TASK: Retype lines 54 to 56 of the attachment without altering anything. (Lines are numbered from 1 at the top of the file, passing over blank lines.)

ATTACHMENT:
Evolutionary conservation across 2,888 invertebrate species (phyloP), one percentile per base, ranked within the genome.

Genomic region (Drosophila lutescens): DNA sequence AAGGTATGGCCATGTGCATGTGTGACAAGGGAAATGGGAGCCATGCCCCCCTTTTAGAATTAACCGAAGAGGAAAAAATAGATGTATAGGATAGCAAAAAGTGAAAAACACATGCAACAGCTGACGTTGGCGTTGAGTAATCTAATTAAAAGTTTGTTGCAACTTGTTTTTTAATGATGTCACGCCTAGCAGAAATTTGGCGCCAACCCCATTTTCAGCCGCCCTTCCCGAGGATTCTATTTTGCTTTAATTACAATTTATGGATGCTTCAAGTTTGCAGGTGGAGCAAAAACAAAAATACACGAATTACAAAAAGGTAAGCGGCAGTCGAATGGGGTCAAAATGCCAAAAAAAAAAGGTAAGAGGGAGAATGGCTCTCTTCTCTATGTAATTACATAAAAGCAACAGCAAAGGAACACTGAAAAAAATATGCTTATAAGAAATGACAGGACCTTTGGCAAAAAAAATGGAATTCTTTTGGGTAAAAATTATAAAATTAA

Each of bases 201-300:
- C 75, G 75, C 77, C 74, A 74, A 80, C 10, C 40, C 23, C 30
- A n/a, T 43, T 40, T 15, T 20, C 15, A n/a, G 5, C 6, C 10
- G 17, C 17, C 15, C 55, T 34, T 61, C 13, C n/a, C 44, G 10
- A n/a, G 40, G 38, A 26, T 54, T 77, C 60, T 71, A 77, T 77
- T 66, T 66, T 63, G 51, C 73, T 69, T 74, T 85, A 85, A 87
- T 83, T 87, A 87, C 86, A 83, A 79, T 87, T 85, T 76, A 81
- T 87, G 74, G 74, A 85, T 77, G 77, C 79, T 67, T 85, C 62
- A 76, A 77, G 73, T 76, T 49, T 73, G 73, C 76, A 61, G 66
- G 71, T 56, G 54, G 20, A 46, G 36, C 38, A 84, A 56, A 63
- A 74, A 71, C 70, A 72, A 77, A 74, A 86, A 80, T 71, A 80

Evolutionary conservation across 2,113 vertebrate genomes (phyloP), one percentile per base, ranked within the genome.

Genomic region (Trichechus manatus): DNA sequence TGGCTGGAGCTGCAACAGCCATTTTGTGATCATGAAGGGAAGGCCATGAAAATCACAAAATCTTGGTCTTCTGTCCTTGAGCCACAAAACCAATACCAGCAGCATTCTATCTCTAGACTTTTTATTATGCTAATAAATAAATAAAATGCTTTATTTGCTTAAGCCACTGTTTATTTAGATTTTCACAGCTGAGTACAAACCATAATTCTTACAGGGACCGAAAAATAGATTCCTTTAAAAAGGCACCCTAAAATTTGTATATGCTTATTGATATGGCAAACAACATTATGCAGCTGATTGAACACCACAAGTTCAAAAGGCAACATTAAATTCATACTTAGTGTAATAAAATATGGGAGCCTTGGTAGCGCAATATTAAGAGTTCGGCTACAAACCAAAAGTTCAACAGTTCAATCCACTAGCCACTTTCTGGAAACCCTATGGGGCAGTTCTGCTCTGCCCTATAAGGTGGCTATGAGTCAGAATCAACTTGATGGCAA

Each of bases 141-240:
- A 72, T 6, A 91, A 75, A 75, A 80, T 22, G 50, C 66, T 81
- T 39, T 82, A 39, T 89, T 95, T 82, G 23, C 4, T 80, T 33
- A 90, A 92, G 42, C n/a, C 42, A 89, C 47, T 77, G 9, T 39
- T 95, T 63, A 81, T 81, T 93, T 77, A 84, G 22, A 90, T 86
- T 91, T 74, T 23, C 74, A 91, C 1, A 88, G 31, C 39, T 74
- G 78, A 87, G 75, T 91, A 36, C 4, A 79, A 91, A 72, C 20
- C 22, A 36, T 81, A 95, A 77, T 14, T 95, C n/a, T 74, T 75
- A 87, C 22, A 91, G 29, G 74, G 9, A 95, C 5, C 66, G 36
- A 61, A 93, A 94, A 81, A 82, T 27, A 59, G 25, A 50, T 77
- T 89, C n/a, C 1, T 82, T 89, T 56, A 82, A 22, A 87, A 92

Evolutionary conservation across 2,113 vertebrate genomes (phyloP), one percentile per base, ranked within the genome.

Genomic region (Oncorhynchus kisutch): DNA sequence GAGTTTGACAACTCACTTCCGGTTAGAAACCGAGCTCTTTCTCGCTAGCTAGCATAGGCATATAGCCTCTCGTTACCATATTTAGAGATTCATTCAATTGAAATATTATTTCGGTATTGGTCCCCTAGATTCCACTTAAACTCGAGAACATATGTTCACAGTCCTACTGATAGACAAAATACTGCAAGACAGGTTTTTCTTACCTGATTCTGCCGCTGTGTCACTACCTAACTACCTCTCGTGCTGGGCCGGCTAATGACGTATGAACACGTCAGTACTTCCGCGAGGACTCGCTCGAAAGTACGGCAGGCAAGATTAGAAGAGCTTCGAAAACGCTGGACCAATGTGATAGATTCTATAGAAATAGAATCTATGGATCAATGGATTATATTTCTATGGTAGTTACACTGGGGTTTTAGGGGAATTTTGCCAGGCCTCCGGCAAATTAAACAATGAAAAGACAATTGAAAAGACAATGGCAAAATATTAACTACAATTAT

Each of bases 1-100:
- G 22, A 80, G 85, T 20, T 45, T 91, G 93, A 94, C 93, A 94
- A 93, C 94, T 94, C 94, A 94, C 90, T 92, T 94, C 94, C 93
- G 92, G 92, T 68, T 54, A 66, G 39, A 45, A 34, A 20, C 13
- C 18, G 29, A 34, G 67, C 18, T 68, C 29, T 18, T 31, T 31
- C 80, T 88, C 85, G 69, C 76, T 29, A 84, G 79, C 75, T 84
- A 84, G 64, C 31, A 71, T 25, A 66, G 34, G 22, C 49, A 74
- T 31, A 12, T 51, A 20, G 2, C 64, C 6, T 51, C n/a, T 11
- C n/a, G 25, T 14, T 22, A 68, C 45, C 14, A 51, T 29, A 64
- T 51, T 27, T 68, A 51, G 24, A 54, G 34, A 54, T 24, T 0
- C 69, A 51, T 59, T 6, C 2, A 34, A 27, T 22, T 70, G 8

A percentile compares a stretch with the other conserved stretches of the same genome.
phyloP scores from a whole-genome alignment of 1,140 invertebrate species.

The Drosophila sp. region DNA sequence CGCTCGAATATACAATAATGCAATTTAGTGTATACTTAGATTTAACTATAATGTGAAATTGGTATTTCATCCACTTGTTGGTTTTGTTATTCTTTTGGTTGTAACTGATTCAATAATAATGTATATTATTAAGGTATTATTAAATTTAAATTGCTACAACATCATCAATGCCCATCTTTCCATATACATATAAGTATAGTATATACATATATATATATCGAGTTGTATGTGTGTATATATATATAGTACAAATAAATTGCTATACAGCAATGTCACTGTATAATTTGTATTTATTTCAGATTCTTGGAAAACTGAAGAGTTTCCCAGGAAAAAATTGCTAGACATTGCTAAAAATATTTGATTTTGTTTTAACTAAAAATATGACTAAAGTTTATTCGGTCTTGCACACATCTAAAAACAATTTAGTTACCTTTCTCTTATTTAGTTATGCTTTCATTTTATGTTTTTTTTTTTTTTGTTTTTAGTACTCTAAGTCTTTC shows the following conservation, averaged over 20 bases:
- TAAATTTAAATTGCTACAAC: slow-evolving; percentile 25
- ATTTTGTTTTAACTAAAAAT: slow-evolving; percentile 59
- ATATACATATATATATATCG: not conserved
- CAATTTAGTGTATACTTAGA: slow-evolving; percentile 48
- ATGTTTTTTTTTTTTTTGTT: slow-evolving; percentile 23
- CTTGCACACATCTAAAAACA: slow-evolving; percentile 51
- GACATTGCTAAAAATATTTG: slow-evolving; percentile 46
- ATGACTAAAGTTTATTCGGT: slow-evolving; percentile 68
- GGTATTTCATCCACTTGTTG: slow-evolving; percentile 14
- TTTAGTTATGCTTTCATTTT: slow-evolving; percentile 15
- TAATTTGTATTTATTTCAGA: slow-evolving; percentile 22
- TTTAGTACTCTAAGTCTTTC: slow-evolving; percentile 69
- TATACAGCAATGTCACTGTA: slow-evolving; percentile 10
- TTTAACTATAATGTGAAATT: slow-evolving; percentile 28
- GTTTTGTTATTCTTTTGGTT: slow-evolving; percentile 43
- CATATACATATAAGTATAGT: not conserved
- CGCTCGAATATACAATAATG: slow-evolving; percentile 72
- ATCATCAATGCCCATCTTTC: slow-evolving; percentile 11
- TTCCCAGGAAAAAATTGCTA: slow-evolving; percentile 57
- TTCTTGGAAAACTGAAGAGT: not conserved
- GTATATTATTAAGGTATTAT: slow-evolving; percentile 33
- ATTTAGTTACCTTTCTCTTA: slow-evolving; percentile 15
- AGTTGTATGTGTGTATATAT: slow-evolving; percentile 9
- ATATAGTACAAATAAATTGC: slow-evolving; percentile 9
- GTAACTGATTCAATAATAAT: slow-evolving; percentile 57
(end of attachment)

- TTTAGTACTCTAAGTCTTTC: slow-evolving; percentile 69
- TATACAGCAATGTCACTGTA: slow-evolving; percentile 10
- TTTAACTATAATGTGAAATT: slow-evolving; percentile 28